“Hooray, hooray, hooray! Hooray for High Peak! Hooray for Marion Stanlock! Hooray for Flamingo Camp Fire.”
The cheers, shrill on the sharp winter air, now in unison, now in confusion, came not from the assembled Camp Fire Girls, although from nearly as many voices. Out from the timber thicket to the west of the campus rushed a small army of khaki-clad figures. There were a few screams among the girls, but not many. To be sure, everybody was thrilled, but nobody fainted. There were a few moments of suspense, followed by bursts of laughter and applause from the girls.
“It’s the Spring Lake Boy Scouts,” cried Marion Stanlock, who was first to announce an explanation of the surprise. “Clifford, Clifford Long, are you responsible for this?”
The Boy Scout patrol leader thus addressed did not reply, though he recognized the challenge with a wave of his hand.
He was busy bringing his patrol in matching line with the other patrols. As if realizing their purpose, the circle around the camp fire was broken at a point nearest the newly arrived invaders, and an avenue of approach was formed by the lining up of some of the girls in two rows extended out towards the Boy Scouts. In double file a hundred and fifty boys marched in and around the campfire; then faced toward the outer ring of Camp Fire Girls and bowed acknowledgment of the courteous reception.
* * * * *
The boy scouts’ invasion.
That was a grand surprise that the Boy Scouts of Spring Lake academy “put over” on the Camp Fire Girls of Hiawatha Institute. They had been planning it for several weeks, or since they first received information of the Grand Council Fire as a closing event of the first semester of the girls’ school. The two institutions were located in municipalities only fifteen miles apart, connected by both steam railroad and electric interurban lines.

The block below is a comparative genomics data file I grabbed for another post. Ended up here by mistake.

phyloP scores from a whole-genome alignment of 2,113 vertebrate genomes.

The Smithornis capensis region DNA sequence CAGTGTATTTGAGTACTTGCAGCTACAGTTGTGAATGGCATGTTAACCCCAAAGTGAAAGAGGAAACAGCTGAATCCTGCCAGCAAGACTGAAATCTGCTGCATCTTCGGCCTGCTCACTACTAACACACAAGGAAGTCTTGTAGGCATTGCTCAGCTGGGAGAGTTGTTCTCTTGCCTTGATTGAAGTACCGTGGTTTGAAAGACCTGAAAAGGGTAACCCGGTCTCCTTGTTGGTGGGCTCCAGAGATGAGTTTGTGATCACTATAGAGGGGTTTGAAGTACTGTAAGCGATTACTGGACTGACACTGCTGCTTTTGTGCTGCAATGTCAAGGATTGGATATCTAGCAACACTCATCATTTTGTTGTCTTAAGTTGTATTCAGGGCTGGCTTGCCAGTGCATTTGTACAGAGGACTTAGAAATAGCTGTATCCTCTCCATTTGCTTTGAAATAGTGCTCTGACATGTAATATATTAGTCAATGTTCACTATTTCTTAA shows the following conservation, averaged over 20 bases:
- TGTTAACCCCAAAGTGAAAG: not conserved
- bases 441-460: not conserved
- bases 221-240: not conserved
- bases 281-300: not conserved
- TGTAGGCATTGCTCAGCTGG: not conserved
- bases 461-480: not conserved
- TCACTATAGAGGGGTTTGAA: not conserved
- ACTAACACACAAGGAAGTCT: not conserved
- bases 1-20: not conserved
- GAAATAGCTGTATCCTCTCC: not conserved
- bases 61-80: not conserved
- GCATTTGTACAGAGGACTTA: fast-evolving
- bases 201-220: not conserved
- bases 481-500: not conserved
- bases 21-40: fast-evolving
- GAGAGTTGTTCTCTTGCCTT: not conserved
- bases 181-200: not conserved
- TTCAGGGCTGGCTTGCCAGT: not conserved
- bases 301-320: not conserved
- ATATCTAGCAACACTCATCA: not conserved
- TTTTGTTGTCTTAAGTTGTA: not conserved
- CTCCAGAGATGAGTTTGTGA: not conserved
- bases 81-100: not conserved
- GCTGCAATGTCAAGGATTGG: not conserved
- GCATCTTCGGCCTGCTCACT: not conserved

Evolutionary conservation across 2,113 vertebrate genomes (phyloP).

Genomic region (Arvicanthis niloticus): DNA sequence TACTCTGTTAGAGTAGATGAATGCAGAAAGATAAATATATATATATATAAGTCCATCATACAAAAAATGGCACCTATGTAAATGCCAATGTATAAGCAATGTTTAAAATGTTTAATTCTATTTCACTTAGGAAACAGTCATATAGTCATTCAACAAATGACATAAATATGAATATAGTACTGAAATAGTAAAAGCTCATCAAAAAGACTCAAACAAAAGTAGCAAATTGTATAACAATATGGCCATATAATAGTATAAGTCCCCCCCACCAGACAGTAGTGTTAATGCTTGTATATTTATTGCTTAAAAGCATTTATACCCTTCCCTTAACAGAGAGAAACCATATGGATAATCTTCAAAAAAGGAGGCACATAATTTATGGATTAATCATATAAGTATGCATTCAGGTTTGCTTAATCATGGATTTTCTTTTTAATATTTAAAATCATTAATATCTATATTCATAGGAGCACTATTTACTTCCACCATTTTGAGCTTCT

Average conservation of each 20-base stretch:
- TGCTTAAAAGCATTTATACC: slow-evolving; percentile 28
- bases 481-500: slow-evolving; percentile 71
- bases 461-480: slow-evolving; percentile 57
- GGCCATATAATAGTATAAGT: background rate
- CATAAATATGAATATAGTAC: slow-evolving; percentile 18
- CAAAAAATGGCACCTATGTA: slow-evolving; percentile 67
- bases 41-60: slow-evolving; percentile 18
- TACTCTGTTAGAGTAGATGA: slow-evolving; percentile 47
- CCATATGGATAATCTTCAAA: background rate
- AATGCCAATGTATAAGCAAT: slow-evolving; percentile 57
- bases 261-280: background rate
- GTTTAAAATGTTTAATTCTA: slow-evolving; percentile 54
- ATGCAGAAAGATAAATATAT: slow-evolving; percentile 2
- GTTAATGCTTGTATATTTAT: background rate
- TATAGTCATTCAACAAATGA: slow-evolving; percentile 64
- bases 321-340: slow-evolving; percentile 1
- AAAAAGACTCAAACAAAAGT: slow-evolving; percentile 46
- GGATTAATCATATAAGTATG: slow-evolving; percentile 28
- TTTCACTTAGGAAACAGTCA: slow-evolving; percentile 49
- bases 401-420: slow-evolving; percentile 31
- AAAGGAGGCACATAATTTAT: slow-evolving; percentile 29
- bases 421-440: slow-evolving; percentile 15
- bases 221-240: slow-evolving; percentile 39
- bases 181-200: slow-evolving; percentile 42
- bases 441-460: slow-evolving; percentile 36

Spring Lake academy, located on a lake of the same name at the southern outskirt of Kingston, was originally a boys’ military school, and it still retained that primal distinction. But the success of Hiawatha Institute as a Camp Fire Girls’ school set the imaginative minds of some of the leaders of the boys at Spring Lake to work along similar lines, with the result that the faculty’s cooperation was petitioned for the organization of the student body into a troop of Boy Scout patrols. The scheme was successful, and as it served to inject new life into the academy, the business end of the institution had no ground for complaint.
This innovation at Spring Lake was due largely to the activities of Clifford Long, one of the students. He was a cousin of Marion Stanlock, and naturally this relationship served to direct his personal interest toward Hiawatha Institute. Not a few other students in these two schools were similarly related, some of them being brothers and sisters.